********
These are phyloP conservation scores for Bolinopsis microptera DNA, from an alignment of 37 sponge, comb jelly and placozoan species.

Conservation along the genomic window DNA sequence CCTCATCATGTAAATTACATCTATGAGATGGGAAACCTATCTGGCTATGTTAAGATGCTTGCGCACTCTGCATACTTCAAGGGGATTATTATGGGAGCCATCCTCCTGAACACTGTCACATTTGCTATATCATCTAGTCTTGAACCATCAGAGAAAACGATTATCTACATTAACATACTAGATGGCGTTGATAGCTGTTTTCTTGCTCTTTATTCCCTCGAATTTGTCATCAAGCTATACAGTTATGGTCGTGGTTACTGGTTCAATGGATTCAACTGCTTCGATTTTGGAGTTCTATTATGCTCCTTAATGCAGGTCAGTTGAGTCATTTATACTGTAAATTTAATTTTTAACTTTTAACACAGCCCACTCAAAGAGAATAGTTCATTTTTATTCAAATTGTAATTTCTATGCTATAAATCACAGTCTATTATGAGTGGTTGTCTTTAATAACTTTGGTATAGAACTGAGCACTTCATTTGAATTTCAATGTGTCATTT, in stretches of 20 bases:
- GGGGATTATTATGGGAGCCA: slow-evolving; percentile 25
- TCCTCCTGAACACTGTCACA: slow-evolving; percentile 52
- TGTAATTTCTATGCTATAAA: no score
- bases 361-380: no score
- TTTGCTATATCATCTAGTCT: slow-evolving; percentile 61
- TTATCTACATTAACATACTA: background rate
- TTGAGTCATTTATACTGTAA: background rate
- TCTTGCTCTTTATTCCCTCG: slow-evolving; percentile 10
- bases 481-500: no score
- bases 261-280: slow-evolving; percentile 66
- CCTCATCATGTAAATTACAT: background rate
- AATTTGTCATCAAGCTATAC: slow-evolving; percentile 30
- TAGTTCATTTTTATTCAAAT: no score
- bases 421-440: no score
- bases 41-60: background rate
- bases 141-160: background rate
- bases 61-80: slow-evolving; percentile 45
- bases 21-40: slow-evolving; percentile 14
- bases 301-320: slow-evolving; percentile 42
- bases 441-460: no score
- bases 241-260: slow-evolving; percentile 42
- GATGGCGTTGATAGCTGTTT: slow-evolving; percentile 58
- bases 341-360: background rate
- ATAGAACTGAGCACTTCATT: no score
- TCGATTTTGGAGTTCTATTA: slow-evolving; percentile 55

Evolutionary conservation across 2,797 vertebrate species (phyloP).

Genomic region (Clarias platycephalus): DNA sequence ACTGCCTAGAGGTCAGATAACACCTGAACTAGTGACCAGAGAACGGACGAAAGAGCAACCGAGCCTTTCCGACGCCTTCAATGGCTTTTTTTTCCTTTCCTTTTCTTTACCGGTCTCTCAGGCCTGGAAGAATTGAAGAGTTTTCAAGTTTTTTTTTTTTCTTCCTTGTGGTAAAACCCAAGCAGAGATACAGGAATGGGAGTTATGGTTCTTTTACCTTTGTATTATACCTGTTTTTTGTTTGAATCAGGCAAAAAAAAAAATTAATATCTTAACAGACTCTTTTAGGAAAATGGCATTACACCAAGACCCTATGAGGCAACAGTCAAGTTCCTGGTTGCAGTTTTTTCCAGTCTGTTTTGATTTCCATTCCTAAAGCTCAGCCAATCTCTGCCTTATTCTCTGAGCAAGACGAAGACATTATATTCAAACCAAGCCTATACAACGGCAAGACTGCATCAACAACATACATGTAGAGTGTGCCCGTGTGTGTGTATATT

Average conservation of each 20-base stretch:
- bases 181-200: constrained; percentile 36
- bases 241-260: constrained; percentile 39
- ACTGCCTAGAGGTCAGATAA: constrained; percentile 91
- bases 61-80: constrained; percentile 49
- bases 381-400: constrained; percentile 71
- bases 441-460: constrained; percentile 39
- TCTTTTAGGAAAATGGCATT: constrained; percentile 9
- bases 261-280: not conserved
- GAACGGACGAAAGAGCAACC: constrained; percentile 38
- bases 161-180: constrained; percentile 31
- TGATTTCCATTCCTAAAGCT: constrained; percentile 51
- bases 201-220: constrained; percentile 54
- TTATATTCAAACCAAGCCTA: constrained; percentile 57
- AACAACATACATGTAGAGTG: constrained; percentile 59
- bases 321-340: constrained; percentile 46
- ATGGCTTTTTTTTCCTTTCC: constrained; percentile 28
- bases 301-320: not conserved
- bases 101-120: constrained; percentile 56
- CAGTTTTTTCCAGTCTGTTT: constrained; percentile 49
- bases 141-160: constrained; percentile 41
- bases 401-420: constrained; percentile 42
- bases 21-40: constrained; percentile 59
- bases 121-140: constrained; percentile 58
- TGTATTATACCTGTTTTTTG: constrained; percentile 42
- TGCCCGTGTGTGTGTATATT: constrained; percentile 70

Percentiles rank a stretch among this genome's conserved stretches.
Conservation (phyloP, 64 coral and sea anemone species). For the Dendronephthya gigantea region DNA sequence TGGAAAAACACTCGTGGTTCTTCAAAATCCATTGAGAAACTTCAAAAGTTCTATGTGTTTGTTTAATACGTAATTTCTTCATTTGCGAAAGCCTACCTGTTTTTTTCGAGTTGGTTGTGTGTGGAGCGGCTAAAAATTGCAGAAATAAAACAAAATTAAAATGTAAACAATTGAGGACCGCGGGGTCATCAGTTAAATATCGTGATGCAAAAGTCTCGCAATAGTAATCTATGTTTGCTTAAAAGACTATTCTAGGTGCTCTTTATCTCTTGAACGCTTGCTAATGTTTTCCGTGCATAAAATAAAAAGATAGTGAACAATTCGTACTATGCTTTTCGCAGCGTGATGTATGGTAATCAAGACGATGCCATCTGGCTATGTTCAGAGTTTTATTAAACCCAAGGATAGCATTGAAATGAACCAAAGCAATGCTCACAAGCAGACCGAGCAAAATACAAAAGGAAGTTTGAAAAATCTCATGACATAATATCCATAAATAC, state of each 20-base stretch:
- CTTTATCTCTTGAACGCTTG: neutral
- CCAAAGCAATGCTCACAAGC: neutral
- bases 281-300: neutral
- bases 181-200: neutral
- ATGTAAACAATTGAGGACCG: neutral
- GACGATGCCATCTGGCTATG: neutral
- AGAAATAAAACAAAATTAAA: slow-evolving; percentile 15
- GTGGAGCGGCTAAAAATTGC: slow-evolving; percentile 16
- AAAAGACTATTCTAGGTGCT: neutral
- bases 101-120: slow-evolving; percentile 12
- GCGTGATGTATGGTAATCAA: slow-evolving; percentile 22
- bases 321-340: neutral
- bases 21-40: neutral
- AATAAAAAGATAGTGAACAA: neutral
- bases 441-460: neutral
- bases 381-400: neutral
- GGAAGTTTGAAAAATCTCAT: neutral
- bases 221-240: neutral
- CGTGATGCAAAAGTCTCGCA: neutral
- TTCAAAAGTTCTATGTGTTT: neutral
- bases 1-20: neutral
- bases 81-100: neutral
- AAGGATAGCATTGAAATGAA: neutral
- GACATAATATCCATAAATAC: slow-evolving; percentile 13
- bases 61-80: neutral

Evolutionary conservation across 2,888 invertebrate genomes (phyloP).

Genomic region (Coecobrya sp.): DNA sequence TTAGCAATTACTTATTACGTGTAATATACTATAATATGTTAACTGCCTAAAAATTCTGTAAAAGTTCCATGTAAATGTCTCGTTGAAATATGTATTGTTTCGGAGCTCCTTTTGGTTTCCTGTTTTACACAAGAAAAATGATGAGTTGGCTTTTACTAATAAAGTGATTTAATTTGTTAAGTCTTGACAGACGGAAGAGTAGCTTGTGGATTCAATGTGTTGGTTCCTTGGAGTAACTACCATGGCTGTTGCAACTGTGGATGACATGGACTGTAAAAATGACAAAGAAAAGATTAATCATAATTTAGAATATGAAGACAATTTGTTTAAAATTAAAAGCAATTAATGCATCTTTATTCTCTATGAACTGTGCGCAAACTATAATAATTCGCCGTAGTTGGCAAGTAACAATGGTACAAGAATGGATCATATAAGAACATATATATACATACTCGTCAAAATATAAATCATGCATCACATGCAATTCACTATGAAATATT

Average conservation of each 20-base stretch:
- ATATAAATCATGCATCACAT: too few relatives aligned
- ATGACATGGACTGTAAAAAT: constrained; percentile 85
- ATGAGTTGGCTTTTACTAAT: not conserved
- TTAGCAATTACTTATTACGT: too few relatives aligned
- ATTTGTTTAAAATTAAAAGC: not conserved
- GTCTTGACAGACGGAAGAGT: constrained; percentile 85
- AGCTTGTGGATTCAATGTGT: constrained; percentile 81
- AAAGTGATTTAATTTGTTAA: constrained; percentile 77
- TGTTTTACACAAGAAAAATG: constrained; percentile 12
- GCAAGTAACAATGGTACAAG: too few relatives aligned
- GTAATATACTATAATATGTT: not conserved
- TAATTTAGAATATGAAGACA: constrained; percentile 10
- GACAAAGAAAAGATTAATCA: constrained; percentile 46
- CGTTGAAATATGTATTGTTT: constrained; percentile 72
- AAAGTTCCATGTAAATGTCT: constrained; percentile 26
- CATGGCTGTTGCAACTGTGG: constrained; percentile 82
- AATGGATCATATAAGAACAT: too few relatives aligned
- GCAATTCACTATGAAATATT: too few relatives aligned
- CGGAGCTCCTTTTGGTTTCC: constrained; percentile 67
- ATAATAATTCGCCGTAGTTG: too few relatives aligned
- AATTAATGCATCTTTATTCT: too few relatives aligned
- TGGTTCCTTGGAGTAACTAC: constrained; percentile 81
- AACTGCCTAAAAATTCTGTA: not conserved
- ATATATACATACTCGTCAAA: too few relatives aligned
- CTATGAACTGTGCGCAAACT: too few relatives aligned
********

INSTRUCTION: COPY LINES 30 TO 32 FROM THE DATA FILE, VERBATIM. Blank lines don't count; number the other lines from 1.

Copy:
Average conservation of each 20-base stretch:
- bases 181-200: constrained; percentile 36
- bases 241-260: constrained; percentile 39